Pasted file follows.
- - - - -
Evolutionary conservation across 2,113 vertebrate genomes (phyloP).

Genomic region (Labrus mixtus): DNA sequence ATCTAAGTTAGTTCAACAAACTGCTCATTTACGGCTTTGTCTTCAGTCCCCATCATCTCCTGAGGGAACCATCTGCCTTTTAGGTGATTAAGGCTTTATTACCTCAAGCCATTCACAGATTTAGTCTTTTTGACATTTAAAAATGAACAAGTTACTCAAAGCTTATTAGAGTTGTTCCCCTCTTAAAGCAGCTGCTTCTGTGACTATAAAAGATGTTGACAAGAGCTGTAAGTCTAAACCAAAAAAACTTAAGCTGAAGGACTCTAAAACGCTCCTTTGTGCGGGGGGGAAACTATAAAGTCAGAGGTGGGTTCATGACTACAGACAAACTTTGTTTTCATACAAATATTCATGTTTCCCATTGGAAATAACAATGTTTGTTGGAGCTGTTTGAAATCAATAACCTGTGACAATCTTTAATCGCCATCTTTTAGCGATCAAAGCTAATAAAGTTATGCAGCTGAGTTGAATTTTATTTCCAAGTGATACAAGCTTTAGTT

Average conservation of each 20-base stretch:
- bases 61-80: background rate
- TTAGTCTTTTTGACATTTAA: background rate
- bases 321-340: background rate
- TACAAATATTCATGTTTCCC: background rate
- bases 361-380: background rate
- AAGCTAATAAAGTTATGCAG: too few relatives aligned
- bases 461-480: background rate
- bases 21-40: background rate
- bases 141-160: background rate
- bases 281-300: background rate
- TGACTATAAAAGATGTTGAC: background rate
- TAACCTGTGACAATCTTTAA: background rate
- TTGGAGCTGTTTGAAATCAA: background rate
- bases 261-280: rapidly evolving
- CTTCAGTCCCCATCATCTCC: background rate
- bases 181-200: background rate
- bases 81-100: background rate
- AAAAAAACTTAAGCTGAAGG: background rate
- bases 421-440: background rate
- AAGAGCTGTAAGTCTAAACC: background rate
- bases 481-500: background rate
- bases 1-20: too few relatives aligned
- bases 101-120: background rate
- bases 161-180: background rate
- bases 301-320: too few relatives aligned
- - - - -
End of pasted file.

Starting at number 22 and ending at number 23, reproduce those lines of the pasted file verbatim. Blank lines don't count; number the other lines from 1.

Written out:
- bases 421-440: background rate
- AAGAGCTGTAAGTCTAAACC: background rate